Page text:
Background

Many guidelines and treatment algorithms for diabetic ketoacidosis (DKA) recommend sodium chloride 0.9% as the replacement fluid of choice, though alternative fluids may be a better option [1-4]. Randomized trials, in adult and pediatric patients, demonstrate faster resolution of DKA when using balanced solutions (e.g.PlasmaLyte-A, lactated Ringer’s) compared to sodium chloride [5-7]. Dr. Josh Farkas provides further review of this topic in 3 excellent and detailed EMCrit posts [8-10].

Evidence

A phase-2 study published in 2021, SCOPE-DKA, randomized 93 patients with severe DKA (median venous pH 7.0) to receive PlasmaLyte-148 (PlasmaLyte-A) or sodium chloride 0.9% [11]. During the first 48 hours of treatment, patients received a average of ~6.5 L of fluid. At 24-hours, more patients in the PlasmaLyte group had resolution of DKA (defined as base excess ≥ -3 mEq/L) as compared to the sodium chloride group (69% vs 36%, p=0.002). However, by 48-hours, both groups had similar rates of DKA resolution (96% vs 86%, p=0.111). The study authors concluded that PlasmaLyte-148 may lead to faster resolution of metabolic acidosis in patients with DKA without an increase in ketosis, in line with findings from previous studies, but these results need to be confirmed in a larger, Phase 3 trial.

To further explore the nuances, strengths, and weaknesses of this study, please read the REBEL EM review by Dr. Mark Ramzy [13].

Bottom Line

  • The available data suggests that balanced fluids are beneficial in mild, moderate, and severe DKA.
  • PlasmaLyte-148 (PlasemaLyte A) may lead to faster resolution of metabolic acidosis than sodium chloride 0.9%. Though these findings need confirmation in a large, Phase 3 trial.
  • Generally, the composition of the initial liter is less important than prompt administration. However, for subsequent liters, a balance crystalloid (e.g., PlasmaLyte-148, or lactated Ringer’s) should be used instead of sodium chloride 0.9%.

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Read other articles in the EM Pharm Pearls Series and find previous pearls on the PharmERToxguy site.

References:

  1. Wolfsdorf J, Glaser N, Sperling MA, American Diabetes Association. Diabetic ketoacidosis in infants, children, and adolescents: A consensus statement from the American Diabetes Association. Diabetes Care. 2006;29(5):1150-1159. PMID: 16644656. doi: 10.2337/diacare.2951150.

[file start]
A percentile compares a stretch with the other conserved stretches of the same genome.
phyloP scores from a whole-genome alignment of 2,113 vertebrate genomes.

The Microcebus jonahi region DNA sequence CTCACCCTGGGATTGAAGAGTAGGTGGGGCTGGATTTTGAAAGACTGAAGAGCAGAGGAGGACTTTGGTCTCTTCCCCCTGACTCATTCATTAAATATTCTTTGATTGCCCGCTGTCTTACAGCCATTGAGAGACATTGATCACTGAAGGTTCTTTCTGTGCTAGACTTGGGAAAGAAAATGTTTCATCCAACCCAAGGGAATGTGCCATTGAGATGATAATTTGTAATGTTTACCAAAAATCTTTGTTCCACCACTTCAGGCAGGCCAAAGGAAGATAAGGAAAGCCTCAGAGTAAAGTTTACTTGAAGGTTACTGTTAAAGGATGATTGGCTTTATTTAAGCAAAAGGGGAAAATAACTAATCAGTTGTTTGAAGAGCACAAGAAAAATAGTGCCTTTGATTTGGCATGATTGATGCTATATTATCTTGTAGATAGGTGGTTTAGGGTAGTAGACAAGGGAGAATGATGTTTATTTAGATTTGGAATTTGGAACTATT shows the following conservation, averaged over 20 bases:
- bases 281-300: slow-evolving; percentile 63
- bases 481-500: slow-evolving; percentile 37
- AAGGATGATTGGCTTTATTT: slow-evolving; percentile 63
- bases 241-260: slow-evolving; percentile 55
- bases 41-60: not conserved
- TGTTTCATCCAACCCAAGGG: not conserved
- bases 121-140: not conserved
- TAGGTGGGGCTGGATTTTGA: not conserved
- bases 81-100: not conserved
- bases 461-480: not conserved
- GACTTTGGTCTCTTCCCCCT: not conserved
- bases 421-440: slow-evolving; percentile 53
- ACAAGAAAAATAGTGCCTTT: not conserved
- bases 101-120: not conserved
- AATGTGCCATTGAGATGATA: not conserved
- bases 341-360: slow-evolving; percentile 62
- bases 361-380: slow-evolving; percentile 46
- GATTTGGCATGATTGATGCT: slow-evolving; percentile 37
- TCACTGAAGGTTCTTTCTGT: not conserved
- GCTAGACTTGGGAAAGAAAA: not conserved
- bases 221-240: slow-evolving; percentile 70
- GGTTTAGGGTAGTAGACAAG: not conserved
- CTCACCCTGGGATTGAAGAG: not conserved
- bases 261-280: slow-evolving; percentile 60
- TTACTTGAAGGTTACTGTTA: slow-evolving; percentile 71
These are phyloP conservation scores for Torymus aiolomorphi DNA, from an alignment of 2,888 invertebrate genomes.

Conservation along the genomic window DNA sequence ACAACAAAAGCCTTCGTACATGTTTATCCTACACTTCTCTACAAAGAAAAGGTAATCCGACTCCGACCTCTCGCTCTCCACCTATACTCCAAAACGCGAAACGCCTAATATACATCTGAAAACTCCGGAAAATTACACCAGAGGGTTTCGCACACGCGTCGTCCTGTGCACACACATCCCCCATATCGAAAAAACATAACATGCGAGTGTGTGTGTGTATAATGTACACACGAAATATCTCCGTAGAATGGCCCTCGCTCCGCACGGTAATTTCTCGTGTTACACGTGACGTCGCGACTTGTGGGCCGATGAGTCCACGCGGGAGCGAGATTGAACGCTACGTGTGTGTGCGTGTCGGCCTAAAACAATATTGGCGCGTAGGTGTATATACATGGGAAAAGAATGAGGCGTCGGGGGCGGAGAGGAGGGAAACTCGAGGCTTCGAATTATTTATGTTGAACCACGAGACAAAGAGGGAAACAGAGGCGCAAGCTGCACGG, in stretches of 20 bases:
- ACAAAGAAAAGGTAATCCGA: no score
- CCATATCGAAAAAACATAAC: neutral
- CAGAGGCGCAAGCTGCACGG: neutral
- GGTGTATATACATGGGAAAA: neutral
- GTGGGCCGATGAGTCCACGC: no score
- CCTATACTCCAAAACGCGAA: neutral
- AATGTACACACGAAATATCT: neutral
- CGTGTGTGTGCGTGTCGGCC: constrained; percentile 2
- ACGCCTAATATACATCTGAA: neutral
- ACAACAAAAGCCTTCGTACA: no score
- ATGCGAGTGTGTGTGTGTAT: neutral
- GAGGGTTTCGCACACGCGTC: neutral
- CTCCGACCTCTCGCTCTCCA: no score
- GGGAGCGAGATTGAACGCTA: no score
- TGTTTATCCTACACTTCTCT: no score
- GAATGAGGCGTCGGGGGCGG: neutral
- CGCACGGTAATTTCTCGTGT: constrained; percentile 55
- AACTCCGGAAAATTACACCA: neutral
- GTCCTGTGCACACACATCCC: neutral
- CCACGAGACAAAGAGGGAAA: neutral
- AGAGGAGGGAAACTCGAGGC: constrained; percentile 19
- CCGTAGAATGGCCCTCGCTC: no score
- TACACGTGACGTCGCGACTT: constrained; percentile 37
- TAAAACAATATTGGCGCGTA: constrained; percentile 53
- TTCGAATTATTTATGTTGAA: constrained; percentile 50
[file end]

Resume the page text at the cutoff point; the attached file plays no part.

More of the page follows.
2. Kitabchi AE, Umpierrez GE, Miles JM, Fisher JN. Hyperglycemic crises in adult patients with diabetes. Diabetes Care. 2009;32(7):1335-1343. PMID: 19564476. doi: 10.2337/dc09-9032.
  3. Canadian Diabetes Association Clinical Practice Guidelines Expert Committee, Goguen J, Gilbert J. Hyperglycemic emergencies in adults. Can J Diabetes. 2013;37 Suppl 1:S72-76. PMID: 24070967. doi: 10.1016/j.jcjd.2013.01.023.
  4. Joint British Diabetes Societies Inpatient Care Group. The Management of Diabetic Ketoacidosis in Adults. 2021; online publication. Accessed January 3, 2022. https://abcd.care/sites/abcd.care/files/site_uploads/JBDS_02%20_DKA_Guideline_amended_v2_June_2021.pdf.
  5. Mahler SA, Conrad SA, Wang H, Arnold TC. Resuscitation with balanced electrolyte solution prevents hyperchloremic metabolic acidosis in patients with diabetic ketoacidosis. Am J Emerg Med. 2011;29(6):670-674. PMID: 20825879. doi: 10.1016/j.ajem.2010.02.004.
  6. Williams V, Jayashree M, Nallasamy K, Dayal D, Rawat A. 0.9% saline versus Plasma-Lyte as initial fluid in children with diabetic ketoacidosis (SPinK trial): a double-blind randomized controlled trial. Crit Care. 2020;24(1):1. PMID: 31898531. doi: 10.1186/s13054-019-2683-3.
  7. Self WH, Evans CS, Jenkins CA, et al. Clinical effects of balanced crystalloids vs saline in adults with diabetic ketoacidosis: a subgroup analysis of cluster randomized clinical trials. JAMA Netw Open. 2020;3(11):e2024596. PMID: 33196806. doi: 10.1001/jamanetworkopen.2020.24596.
  8. Farkas J. Four DKA Pearls. 2014. Accessed January 3, 2022. https://emcrit.org/pulmcrit/four-dka-pearls.
  9. Farkas J. Dominating the acidosis in DKA. 2016. Accessed January 3, 2022. https://emcrit.org/pulmcrit/bicarbonate-dka.
  10. Farkas J. IBCC – Diabetic Ketoacidosis (DKA). 2021. Accessed January 3, 2022. https://emcrit.org/ibcc/dka.
  11. Ramanan M, Attokaran A, Murray L, et al. Sodium chloride or Plasmalyte-148 evaluation in severe diabetic ketoacidosis (Scope-dka): a cluster, crossover, randomized, controlled trial. Intensive Care Med. 2021;47(11):1248-1257. PMID: 34609547. doi: 10.1007/s00134-021-06480-5.
  12. Ramzy M. SCOPE-DKA: Normal Saline vs Plasmalyte in Severe DKA. 2021. Accessed January 3, 2022. https://rebelem.com/scope-dka-normal-saline-vs-plasmalyte-in-severe-dka.
Bryan D. Hayes, PharmD, DABAT, FAACT, FASHP

Bryan D. Hayes, PharmD, DABAT, FAACT, FASHP

Leadership Team, ALiEM
Creator and Lead Editor, Capsules and EM Pharm Pearls Series
Attending Pharmacist, EM and Toxicology, MGH
Associate Professor of EM, Division of Medical Toxicology, Harvard Medical School
Bryan D. Hayes, PharmD, DABAT, FAACT, FASHP

@PharmERToxGuy

EM Pharmacist & Toxicologist @MassGeneralEM | Asst Prof @HarvardMed/@EMRES_MGHBWH | @ALiEMteam leadership | Capsules creator, ALiEMU | President, ABAT | #FOAMed
Mike O'Brien, PharmD

Mike O'Brien, PharmD

ALiEM Series Editor, EM Pharm Pearls
EM Clinical Pharmacist
Massachusetts General Hospital
Mike O'Brien, PharmD

@MikeEMPharmD

Emergency Medicine Pharmacist at MGH | #FOAMed | Thoughts & views are my own